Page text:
Baseball Prospect Journal

Aaron Hernandez has the skills to go early in MLB Draft

Aaron Hernandez was academically ineligible and lost his entire sophomore season with Texas A&M – Corpus Christi in 2017. Despite missing time, the right-handed pitcher impressed scouts last summer, as he briefly played in the Cape Cod League, posting a 2.40 ERA with 12 strikeouts and five walks in 15 innings.

His intangibles and success early on this spring, vaulted him into MLB Draft consideration. MLB.com ranks the junior hurler as the 73rd-best prospect in the 2018 MLB Draft, which begins June 4.

“I try not to think about it, but people are there, talking to me about it and asking me questions about it,” he said. “You have scouts calling you, sending you questionnaires, talking to you about the draft. Friends talk to me about it. It’s been a bit of a process and stressful.”

After striking out 12 and 15 batters in two of his first three starts, Hernandez has had mixed results this spring. He has a 4.44 ERA with 88 strikeouts and 36 walks in 71 innings (12 starts).

Surrendering 4.6 walks per nine innings, Hernandez said he’s been frustrated by his command and trying to tweak parts of his mechanics to improve in that area.

“It’s funny because I’ve been talking to some of my old coaches to figure out what I could be doing differently,” he said. “I’ve never been a guy, especially in high school, that ever walked a lot of guys. I was always a guy that lit up the gun and threw strikes.”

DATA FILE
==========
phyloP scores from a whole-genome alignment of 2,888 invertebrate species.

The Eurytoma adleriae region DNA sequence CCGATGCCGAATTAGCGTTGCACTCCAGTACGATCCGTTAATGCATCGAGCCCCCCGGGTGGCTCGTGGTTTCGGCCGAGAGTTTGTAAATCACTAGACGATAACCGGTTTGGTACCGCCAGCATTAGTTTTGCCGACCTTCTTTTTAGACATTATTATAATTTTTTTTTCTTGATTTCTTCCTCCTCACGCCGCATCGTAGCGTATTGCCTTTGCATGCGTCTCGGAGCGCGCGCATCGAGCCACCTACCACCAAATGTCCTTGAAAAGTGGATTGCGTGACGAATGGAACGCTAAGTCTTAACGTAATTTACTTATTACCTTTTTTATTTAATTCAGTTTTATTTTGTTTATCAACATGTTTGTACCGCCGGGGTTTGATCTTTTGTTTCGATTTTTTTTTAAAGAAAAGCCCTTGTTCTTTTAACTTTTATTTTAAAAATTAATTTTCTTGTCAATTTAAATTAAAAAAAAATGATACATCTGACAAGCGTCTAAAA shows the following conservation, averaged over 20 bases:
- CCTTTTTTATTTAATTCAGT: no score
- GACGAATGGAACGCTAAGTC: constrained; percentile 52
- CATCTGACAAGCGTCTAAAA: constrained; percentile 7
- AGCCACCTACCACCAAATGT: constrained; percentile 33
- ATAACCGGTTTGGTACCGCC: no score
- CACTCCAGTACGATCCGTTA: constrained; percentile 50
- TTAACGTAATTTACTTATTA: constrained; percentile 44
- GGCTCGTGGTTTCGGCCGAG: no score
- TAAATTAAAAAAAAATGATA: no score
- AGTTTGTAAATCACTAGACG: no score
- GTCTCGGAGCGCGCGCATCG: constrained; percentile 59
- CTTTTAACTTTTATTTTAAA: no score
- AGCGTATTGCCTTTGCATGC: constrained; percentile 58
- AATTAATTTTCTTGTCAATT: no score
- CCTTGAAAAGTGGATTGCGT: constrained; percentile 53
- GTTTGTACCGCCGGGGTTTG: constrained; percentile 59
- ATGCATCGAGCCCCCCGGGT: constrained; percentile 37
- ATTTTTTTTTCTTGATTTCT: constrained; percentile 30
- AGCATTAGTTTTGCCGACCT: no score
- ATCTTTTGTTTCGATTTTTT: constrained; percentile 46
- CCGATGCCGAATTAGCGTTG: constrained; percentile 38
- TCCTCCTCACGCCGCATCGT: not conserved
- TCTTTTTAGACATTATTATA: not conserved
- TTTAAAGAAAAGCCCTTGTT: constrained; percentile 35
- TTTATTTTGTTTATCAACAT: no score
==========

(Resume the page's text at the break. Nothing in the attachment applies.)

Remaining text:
Although he lacks command and gets hit harder than he should at times, Hernandez possesses quality pitches.

A 6-foot-2, 175-pound hurler, Hernandez has a four-pitch repertoire, featuring a mid-90s fastball with sink, a curveball, slider and changeup. His three off-speed pitches are above-average with his mid-80s slider being his best offering.

“Being able to throw off-speeds for strikes,” said Hernandez on his biggest strength. “I can throw some sliders and curveballs over for strikes with my eyes closed. I think whenever I’m able to do that it sets up the fastball and makes my other pitches better.”

Hernandez will likely be the highest-ever player drafted from Texas A&M – Corpus Christi when he hears his name called this June. Right-handed pitcher Daniel Minor is the program’s highest draft pick, as the Houston Astros selected him in the ninth round in 2012.

Although he missed his sophomore season, Hernandez is glad he chose to play college baseball in his hometown and believes he’s grown as a pitcher and person in his time at Texas A&M – Corpus Christi.

“Last year was a big eye-opening year,” he said. “Having to sit out and not play baseball was the longest time I had been without baseball my whole life. I’ve been playing baseball since I was young. I took it for granted.”

READ: 2018 MLB Draft: Profiles on top prospects

READ: 2017 MLB Draft: Profiles on 50 top prospects

READ: The3rdManIn.com’s MLB Draft prospect history

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